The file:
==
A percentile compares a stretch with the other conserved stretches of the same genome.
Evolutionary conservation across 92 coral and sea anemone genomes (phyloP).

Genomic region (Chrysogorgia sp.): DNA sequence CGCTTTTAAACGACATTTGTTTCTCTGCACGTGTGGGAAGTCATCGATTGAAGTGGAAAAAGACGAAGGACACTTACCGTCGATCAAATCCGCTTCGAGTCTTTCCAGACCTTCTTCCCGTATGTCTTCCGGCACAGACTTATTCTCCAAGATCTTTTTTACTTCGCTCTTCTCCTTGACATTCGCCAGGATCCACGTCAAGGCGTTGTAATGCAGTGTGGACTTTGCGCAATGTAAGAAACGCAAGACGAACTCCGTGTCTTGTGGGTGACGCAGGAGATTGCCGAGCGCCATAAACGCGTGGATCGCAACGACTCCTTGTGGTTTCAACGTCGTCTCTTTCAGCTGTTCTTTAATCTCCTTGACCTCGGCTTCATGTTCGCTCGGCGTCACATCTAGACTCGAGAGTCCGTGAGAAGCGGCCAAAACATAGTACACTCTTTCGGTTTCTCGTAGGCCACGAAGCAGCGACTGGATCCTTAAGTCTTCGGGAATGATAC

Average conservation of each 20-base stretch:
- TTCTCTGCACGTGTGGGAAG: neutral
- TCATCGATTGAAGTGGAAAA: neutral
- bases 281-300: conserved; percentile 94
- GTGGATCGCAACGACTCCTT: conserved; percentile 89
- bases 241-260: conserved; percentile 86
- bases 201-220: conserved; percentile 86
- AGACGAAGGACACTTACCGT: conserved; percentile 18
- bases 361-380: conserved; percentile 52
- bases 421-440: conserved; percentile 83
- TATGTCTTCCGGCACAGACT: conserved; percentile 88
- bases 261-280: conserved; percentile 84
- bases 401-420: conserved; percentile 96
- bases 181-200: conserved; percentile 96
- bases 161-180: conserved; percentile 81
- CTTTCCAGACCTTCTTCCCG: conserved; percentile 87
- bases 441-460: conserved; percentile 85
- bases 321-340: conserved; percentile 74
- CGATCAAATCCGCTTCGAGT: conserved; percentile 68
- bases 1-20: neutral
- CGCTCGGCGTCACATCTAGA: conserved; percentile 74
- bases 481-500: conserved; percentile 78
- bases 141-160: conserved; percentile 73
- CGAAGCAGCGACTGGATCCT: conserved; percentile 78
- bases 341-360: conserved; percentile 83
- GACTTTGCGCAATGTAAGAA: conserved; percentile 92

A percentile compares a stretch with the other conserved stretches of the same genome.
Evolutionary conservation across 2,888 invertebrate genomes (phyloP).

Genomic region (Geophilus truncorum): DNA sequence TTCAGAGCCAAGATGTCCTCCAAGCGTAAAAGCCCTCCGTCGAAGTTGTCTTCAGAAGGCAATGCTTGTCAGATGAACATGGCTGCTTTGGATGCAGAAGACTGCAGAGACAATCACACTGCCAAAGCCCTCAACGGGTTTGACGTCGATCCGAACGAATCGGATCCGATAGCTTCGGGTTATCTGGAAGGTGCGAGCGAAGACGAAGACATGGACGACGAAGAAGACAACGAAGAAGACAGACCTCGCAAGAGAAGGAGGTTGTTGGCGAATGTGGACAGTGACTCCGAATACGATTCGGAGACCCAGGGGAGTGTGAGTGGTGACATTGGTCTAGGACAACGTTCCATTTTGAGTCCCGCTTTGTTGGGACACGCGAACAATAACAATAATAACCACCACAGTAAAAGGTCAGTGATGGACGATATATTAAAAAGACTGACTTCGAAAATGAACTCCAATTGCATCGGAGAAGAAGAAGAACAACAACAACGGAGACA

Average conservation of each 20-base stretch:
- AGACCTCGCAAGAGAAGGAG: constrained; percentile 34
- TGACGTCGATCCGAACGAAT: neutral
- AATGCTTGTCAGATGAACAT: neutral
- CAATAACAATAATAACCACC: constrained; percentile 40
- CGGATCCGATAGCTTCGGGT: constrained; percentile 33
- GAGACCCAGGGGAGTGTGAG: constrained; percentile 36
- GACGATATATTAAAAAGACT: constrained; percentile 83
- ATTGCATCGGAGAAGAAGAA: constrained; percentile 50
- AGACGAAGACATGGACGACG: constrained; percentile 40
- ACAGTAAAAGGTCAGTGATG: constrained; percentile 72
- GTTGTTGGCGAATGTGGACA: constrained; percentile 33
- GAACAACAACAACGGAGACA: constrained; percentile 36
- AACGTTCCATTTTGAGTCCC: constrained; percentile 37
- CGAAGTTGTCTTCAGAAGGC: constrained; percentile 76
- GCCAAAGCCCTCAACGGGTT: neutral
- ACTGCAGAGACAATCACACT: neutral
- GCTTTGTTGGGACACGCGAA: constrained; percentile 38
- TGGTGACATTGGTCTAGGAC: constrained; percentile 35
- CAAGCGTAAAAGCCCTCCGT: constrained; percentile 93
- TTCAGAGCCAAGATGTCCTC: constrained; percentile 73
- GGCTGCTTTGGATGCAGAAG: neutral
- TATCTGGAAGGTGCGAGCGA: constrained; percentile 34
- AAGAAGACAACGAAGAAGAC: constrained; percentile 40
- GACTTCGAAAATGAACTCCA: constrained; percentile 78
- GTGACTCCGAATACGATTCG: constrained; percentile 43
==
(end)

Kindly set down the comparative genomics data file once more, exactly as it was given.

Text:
A percentile compares a stretch with the other conserved stretches of the same genome.
Evolutionary conservation across 92 coral and sea anemone genomes (phyloP).

Genomic region (Chrysogorgia sp.): DNA sequence CGCTTTTAAACGACATTTGTTTCTCTGCACGTGTGGGAAGTCATCGATTGAAGTGGAAAAAGACGAAGGACACTTACCGTCGATCAAATCCGCTTCGAGTCTTTCCAGACCTTCTTCCCGTATGTCTTCCGGCACAGACTTATTCTCCAAGATCTTTTTTACTTCGCTCTTCTCCTTGACATTCGCCAGGATCCACGTCAAGGCGTTGTAATGCAGTGTGGACTTTGCGCAATGTAAGAAACGCAAGACGAACTCCGTGTCTTGTGGGTGACGCAGGAGATTGCCGAGCGCCATAAACGCGTGGATCGCAACGACTCCTTGTGGTTTCAACGTCGTCTCTTTCAGCTGTTCTTTAATCTCCTTGACCTCGGCTTCATGTTCGCTCGGCGTCACATCTAGACTCGAGAGTCCGTGAGAAGCGGCCAAAACATAGTACACTCTTTCGGTTTCTCGTAGGCCACGAAGCAGCGACTGGATCCTTAAGTCTTCGGGAATGATAC

Average conservation of each 20-base stretch:
- TTCTCTGCACGTGTGGGAAG: neutral
- TCATCGATTGAAGTGGAAAA: neutral
- bases 281-300: conserved; percentile 94
- GTGGATCGCAACGACTCCTT: conserved; percentile 89
- bases 241-260: conserved; percentile 86
- bases 201-220: conserved; percentile 86
- AGACGAAGGACACTTACCGT: conserved; percentile 18
- bases 361-380: conserved; percentile 52
- bases 421-440: conserved; percentile 83
- TATGTCTTCCGGCACAGACT: conserved; percentile 88
- bases 261-280: conserved; percentile 84
- bases 401-420: conserved; percentile 96
- bases 181-200: conserved; percentile 96
- bases 161-180: conserved; percentile 81
- CTTTCCAGACCTTCTTCCCG: conserved; percentile 87
- bases 441-460: conserved; percentile 85
- bases 321-340: conserved; percentile 74
- CGATCAAATCCGCTTCGAGT: conserved; percentile 68
- bases 1-20: neutral
- CGCTCGGCGTCACATCTAGA: conserved; percentile 74
- bases 481-500: conserved; percentile 78
- bases 141-160: conserved; percentile 73
- CGAAGCAGCGACTGGATCCT: conserved; percentile 78
- bases 341-360: conserved; percentile 83
- GACTTTGCGCAATGTAAGAA: conserved; percentile 92

A percentile compares a stretch with the other conserved stretches of the same genome.
Evolutionary conservation across 2,888 invertebrate genomes (phyloP).

Genomic region (Geophilus truncorum): DNA sequence TTCAGAGCCAAGATGTCCTCCAAGCGTAAAAGCCCTCCGTCGAAGTTGTCTTCAGAAGGCAATGCTTGTCAGATGAACATGGCTGCTTTGGATGCAGAAGACTGCAGAGACAATCACACTGCCAAAGCCCTCAACGGGTTTGACGTCGATCCGAACGAATCGGATCCGATAGCTTCGGGTTATCTGGAAGGTGCGAGCGAAGACGAAGACATGGACGACGAAGAAGACAACGAAGAAGACAGACCTCGCAAGAGAAGGAGGTTGTTGGCGAATGTGGACAGTGACTCCGAATACGATTCGGAGACCCAGGGGAGTGTGAGTGGTGACATTGGTCTAGGACAACGTTCCATTTTGAGTCCCGCTTTGTTGGGACACGCGAACAATAACAATAATAACCACCACAGTAAAAGGTCAGTGATGGACGATATATTAAAAAGACTGACTTCGAAAATGAACTCCAATTGCATCGGAGAAGAAGAAGAACAACAACAACGGAGACA

Average conservation of each 20-base stretch:
- AGACCTCGCAAGAGAAGGAG: constrained; percentile 34
- TGACGTCGATCCGAACGAAT: neutral
- AATGCTTGTCAGATGAACAT: neutral
- CAATAACAATAATAACCACC: constrained; percentile 40
- CGGATCCGATAGCTTCGGGT: constrained; percentile 33
- GAGACCCAGGGGAGTGTGAG: constrained; percentile 36
- GACGATATATTAAAAAGACT: constrained; percentile 83
- ATTGCATCGGAGAAGAAGAA: constrained; percentile 50
- AGACGAAGACATGGACGACG: constrained; percentile 40
- ACAGTAAAAGGTCAGTGATG: constrained; percentile 72
- GTTGTTGGCGAATGTGGACA: constrained; percentile 33
- GAACAACAACAACGGAGACA: constrained; percentile 36
- AACGTTCCATTTTGAGTCCC: constrained; percentile 37
- CGAAGTTGTCTTCAGAAGGC: constrained; percentile 76
- GCCAAAGCCCTCAACGGGTT: neutral
- ACTGCAGAGACAATCACACT: neutral
- GCTTTGTTGGGACACGCGAA: constrained; percentile 38
- TGGTGACATTGGTCTAGGAC: constrained; percentile 35
- CAAGCGTAAAAGCCCTCCGT: constrained; percentile 93
- TTCAGAGCCAAGATGTCCTC: constrained; percentile 73
- GGCTGCTTTGGATGCAGAAG: neutral
- TATCTGGAAGGTGCGAGCGA: constrained; percentile 34
- AAGAAGACAACGAAGAAGAC: constrained; percentile 40
- GACTTCGAAAATGAACTCCA: constrained; percentile 78
- GTGACTCCGAATACGATTCG: constrained; percentile 43